third stage burn to escape trajectory. The second stage depletion burn
    then put the empty stage in a 2246 x 7360 km x 28.55 deg disposal orbit.

    Kepler will leave the Earth-Moon system quite slowly on a
    185 x -1372000 km x 28.5 deg hyperbola, passing lunar orbit
    at 0420 UTC on Mar 9, and leaving the sphere of influence at 2130 UTC on
    Mar 13. By Apr 20 range will be 4.5 million km and Kepler will be
    in a 0.967 x 1.041 AU x 0.5 deg heliocentric ecliptic orbit.

    (technical note: the negative apogee I quote above is a formal, unphysical,
    representation that preserves the usual equations for semi-major axis
    and eccentricity; it corresponds to a C3 of 0.60 km^2/s^2).

    Joining Kepler in orbit around the sun are the PAM-D (Star 48) third
    stage motor, two despin weights, and the telescope dust cover which will
    be ejected around Mar 27.

    SpaceTrack has issued element sets for Kepler and the PAM-D (34380
    and 34381) showing the Delta disposal orbit – these are spurious, since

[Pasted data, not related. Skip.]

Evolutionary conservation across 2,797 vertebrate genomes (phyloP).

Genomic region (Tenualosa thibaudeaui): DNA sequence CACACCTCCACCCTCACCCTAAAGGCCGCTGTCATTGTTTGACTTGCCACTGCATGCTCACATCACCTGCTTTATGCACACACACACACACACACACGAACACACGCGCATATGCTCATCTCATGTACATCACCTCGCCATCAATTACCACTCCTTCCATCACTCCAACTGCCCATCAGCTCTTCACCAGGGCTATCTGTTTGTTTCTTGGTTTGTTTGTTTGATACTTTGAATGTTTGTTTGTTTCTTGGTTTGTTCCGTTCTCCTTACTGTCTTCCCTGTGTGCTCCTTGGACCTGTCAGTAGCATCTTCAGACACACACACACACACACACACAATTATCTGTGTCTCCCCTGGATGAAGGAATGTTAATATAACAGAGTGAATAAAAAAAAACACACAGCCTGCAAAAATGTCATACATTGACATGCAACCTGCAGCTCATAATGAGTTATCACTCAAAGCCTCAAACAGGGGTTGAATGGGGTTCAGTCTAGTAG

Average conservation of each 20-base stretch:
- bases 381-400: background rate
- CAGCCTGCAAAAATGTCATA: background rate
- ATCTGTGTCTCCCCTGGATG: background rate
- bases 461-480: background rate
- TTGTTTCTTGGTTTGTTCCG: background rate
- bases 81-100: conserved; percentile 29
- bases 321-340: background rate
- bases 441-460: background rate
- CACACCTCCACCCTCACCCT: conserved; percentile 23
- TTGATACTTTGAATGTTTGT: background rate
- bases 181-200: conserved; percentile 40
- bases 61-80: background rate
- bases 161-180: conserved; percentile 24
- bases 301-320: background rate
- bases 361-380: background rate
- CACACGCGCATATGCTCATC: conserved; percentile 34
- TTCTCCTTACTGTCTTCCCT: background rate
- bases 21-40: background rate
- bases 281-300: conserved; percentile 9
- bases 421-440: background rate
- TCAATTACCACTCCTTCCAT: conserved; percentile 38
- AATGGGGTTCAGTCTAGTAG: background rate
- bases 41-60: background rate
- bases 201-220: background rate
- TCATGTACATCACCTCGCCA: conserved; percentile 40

the Delta (34382) only moved to this orbit after separating from 34380
    and 34381.

  • ljk April 8, 2009, 12:56

    April 8, 2009

    Kepler Flips Its Lid; Soon Ready for Planet Hunt

    Written by Nancy Atkinson

    Engineers successfully ejected the dust cover from NASA’s Kepler telescope last night and the space observatory will soon begin searching for Earth-like planets.

    “The cover released and flew away exactly as we designed it to do,” said Kepler Project Manager James Fanson from JPL.

    “This is a critical step toward answering a question that has come down to us across 100 generations of human history — are there other planets like Earth, or are we alone in the galaxy?”

    Full article here: